There is a common knowledge that Django is not suitable for writing small ad-hoc projects that don't need anything special apart from displaying some HTML. Boot-strapping a Django project is considered a work substantial enough to not bother with it just for a couple of functions.

It was always "obvious" to me that it's not the case. But recently, due to some phrase I heard from a colleague, I realized that it's not obvious to everyone. Because many people just don't think about it all the time. Well, you know how it happens… So I'd like to show how to create a Django project with minimal hassle.


  1. Don't use the startproject command. It creates a nice project base with an annotated settings file but if it's not your first time looking at Django then you can do without it.

  2. The file is also not needed since it's just a local "helper" for

  3. Don't consider the project a container for applications and don't write your code as a pluggable application. Applications are one of the most powerful architectural features of Django but for small tasks you just won't need all this flexibility.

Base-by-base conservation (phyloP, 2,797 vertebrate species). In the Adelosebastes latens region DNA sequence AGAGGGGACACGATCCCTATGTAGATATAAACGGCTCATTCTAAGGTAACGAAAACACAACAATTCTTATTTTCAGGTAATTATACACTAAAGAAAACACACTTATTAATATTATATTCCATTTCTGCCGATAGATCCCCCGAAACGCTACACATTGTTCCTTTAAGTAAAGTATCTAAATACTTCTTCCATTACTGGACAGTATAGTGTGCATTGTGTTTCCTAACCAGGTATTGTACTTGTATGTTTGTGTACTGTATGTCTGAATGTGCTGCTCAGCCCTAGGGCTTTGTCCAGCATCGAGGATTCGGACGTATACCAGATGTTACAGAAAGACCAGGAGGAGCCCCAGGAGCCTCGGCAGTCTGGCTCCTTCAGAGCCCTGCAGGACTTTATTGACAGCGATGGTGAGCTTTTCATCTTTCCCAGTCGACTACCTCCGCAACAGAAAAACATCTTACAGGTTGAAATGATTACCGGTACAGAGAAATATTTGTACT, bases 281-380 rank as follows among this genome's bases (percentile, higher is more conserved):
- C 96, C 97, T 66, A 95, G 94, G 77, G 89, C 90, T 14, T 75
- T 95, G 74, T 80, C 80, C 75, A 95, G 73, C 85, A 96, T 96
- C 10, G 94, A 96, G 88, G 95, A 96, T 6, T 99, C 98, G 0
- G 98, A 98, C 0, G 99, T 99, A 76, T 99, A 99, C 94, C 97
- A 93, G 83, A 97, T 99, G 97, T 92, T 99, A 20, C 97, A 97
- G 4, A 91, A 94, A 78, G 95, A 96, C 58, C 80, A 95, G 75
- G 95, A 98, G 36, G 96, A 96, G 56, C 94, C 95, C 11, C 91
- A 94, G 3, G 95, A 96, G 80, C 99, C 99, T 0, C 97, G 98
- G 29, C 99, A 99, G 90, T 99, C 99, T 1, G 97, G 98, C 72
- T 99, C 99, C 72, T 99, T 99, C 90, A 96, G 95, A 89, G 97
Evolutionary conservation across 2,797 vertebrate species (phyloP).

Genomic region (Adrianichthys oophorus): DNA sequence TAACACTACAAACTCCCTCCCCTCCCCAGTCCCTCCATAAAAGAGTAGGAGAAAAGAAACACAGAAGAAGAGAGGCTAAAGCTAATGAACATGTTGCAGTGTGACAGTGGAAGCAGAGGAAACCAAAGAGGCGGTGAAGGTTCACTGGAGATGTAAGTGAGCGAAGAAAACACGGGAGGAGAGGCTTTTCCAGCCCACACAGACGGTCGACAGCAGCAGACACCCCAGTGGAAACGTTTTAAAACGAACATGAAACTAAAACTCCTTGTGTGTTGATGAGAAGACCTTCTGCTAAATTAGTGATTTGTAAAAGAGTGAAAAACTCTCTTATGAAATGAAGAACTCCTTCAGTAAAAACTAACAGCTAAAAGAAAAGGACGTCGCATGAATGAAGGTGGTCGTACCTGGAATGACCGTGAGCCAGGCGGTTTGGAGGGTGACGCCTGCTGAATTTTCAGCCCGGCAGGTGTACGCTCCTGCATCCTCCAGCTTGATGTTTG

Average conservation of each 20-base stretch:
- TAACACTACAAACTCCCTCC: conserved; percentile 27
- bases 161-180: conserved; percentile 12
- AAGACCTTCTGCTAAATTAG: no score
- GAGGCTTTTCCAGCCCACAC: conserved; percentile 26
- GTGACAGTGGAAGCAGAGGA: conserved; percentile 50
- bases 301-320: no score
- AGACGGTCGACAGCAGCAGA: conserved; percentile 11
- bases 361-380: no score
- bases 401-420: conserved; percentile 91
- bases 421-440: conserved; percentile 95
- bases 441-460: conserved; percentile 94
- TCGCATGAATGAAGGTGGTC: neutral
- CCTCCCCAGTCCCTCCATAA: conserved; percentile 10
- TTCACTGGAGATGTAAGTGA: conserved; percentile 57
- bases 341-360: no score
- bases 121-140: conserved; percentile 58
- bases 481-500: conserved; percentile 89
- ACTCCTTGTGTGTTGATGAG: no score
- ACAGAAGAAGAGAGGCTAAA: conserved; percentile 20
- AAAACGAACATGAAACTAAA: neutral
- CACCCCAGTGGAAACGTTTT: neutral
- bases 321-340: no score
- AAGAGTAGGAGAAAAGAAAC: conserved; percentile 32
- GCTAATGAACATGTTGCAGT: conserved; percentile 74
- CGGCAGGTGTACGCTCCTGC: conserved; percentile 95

After that we'll have something like this:

This is a fully functional Django project. You can run it with this command: --settings=settings runserver

What you get is a Django request-response pipeline, template system. Most nice things like form library should also work though I didn't check. What you lose is the ORM and all applications depending on it. But hey, it's for a "micro" task after all!


I wanted to push the idea a bit further to see the moment when it becomes absurd and decided to put everything into one runnable module. And I succeeded:

You can run the file like this:

python runserver

However putting it into one file didn't yield much profit. For the file to be readable it has to be separated into named sections. This kind of hints that they really should be separate files after all. Plus, I wouldn't dare to write all this code from memory because of all the boilerplate in it: remember to avoid double initialization of settings, remember long imports etc.

But still it's funny that it worked out :-).